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How Competition, Urban Transformation, and Race Shape Congregations: the Case of Manhattan, 1939–1999

Abstract

The body of this dissertation is three empirical essays concerning social forces affecting urban U.S. religious congregations. The chief source of the results is an original dataset of the life histories of the religious congregations in Manhattan from 1939 to 1999. Broadly, I argue that urban congregations are affected by sociodemographic changes in the local population of people, by changes in the population of congregations nearby them, and by their own innate characteristics.

The first essay (chapter 3) measures how the population of religious congregations in Manhattan changed during the 1939–1999 period and theorizes how some of the most dominant urban trends of that period may have driven the change. I argue that White flight and increasing Black wealth led the number of congregations per capita in Manhattan to increase from 1939 through the mid-1960s despite a declining population and a falling number of immigrants. From the mid-1960s onward, as depopulation and urban decay prevented Black wealth in Manhattan from continuing to rise, the number of congregations per capita stagnated. A substantial increase in immigration owing to the Immigration and Nationality Act of 1965 prevented congregations per capita from dropping. There is reason to believe that many of the findings in this essay may apply to various other large U.S. cities as well.

The second essay (chapter 4) is a test of a central tenet of the theory of religious economies: religious competition. Existing empirical tests of that theory are limited by one or more of the following two problems: (1) ambiguity regarding which religious groups are expected to compete with which other groups, and (2) a neglect of the local level (competition among congregations). Event-history analyses indicate the following: (1) the more congregations there were nearby a given congregation that were theologically dissimilar to that congregation, the less likely that congregation was to advertise; (2) when there was an increase over time in the number of nearby congregations that were theologically similar to the focal congregation, that congregation became more likely to advertise; and (3) when there was an increase over time in the number of nearby congregations that were theologically dissimilar to the focal congregation, that congregation became less likely to advertise. Implications include critiques of religious-economies theory yet also a defense from attempts to dispense with the theory wholesale.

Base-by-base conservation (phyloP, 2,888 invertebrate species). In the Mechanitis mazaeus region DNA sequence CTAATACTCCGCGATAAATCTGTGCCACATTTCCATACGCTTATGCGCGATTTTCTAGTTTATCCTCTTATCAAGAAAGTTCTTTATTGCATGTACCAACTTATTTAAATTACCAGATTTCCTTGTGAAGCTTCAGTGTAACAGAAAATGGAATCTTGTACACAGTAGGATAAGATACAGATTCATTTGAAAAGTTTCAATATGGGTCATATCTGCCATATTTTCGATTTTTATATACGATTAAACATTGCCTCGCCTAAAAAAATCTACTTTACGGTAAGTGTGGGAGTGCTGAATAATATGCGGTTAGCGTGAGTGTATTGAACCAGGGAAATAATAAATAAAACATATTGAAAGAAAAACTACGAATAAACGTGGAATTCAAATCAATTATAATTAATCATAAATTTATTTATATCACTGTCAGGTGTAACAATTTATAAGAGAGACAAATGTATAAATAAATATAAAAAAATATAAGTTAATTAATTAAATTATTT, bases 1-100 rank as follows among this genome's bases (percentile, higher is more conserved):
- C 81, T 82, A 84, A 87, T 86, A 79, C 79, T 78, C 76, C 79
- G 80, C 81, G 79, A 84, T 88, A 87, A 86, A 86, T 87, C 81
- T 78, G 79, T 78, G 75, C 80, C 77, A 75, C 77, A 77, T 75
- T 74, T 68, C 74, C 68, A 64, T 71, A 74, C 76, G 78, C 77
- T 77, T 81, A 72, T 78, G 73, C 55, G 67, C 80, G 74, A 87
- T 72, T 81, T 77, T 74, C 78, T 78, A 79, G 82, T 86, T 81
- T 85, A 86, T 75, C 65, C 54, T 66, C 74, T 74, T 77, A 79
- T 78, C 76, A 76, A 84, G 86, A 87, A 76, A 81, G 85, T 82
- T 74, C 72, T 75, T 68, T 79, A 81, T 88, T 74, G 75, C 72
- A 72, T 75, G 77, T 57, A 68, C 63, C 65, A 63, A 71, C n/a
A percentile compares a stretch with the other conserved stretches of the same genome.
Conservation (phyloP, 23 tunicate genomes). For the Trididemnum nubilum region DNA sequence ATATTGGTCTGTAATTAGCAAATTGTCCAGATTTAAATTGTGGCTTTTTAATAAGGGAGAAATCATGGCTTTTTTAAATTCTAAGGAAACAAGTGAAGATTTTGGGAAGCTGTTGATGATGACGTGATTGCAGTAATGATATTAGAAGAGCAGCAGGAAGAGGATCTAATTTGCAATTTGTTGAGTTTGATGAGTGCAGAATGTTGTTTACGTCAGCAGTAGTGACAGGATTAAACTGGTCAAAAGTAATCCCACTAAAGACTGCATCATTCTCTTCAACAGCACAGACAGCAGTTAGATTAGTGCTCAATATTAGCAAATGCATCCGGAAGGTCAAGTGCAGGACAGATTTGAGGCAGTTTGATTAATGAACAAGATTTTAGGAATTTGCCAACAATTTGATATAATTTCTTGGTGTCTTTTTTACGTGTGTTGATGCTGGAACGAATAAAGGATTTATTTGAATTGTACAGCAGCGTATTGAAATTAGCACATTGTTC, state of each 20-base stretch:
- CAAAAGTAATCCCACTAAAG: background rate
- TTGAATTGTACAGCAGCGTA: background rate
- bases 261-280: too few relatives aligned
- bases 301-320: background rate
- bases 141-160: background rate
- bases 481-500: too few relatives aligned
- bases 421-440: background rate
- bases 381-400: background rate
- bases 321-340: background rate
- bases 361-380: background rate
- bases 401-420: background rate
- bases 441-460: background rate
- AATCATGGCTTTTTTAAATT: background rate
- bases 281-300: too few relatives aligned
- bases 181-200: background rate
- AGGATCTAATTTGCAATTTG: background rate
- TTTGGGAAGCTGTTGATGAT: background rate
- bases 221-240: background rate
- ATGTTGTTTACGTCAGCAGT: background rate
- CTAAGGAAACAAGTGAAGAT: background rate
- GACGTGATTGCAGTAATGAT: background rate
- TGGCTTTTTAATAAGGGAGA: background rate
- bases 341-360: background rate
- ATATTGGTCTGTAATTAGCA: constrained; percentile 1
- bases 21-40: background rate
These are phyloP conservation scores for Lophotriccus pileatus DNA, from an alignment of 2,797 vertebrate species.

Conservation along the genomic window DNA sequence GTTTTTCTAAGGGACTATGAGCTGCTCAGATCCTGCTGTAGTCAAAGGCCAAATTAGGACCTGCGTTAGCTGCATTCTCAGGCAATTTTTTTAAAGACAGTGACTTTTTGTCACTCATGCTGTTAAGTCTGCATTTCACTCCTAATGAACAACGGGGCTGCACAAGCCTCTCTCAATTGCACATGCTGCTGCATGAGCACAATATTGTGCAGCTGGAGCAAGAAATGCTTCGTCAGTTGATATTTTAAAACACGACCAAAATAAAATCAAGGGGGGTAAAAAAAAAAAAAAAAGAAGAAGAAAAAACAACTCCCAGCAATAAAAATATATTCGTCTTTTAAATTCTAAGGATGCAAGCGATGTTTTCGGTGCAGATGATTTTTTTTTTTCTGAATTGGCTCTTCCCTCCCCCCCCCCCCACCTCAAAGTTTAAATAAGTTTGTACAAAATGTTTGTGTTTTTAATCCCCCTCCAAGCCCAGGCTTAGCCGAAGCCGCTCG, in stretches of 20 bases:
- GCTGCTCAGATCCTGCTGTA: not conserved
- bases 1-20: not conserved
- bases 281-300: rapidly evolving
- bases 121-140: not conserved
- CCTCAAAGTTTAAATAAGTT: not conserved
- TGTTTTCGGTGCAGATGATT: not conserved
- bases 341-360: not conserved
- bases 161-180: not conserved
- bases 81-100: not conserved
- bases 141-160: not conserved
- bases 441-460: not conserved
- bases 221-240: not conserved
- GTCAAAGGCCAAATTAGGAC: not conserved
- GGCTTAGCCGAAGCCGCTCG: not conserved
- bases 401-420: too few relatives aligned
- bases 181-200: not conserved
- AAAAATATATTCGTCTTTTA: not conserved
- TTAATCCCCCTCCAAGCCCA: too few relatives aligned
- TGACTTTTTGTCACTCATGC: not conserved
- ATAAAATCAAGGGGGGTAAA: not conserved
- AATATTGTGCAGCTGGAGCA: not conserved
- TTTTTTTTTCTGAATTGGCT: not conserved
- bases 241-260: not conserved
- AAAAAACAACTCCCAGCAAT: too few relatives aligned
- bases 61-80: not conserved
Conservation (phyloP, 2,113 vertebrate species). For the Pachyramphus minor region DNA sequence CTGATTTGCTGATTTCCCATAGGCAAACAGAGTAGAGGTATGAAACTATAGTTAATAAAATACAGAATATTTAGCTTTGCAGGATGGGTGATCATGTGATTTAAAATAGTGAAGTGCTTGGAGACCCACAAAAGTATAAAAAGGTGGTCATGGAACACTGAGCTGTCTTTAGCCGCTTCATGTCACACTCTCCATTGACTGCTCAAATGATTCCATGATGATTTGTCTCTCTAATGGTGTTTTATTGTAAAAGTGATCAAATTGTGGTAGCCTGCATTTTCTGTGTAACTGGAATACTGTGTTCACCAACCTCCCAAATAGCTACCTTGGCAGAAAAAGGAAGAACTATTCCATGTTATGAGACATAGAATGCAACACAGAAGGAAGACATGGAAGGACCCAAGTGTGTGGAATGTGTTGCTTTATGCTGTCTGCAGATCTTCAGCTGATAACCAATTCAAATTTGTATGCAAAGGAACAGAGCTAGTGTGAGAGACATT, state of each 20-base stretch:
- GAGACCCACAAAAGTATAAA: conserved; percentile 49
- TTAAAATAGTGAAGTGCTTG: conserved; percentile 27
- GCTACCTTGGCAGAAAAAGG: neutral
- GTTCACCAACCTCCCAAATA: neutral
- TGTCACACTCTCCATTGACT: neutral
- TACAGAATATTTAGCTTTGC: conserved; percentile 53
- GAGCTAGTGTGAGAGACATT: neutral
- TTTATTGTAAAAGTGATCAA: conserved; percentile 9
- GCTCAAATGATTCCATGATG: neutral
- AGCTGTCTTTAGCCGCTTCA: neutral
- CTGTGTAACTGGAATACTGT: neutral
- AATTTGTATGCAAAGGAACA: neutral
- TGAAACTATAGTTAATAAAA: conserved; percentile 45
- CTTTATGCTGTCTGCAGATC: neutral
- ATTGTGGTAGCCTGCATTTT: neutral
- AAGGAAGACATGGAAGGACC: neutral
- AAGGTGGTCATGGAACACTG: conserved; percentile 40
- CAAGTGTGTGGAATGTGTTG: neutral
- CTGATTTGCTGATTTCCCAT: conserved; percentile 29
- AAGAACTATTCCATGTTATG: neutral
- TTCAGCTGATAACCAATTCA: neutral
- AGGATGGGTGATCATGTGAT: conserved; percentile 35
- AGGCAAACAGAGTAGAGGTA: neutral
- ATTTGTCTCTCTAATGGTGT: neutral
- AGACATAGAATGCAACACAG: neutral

The third essay (chapter 5) adjudicates between two opposing predictions regarding the survival chances of ethnic organizations. Numerous empirical studies document the pernicious effects of racial and ethnic discrimination on individuals. Recent scholarship implies that racialized organizations may face similar disadvantages, but empirical evidence is lacking. On the other hand, there are strands of research on Black and immigrant religious congregations arguing that these congregations are sources of solidarity, which implies durability. An event-history analysis shows that, on average, Black congregations were less likely to survive a given year than congregations of any other racial/ethnic category. However, once other variables are accounted for, White nonethnic congregations had the highest mortality rate. This quantitative finding of lower mortality among ethnic congregations supports and extends qualitative findings of solidarity and strength within ethnic organizations.

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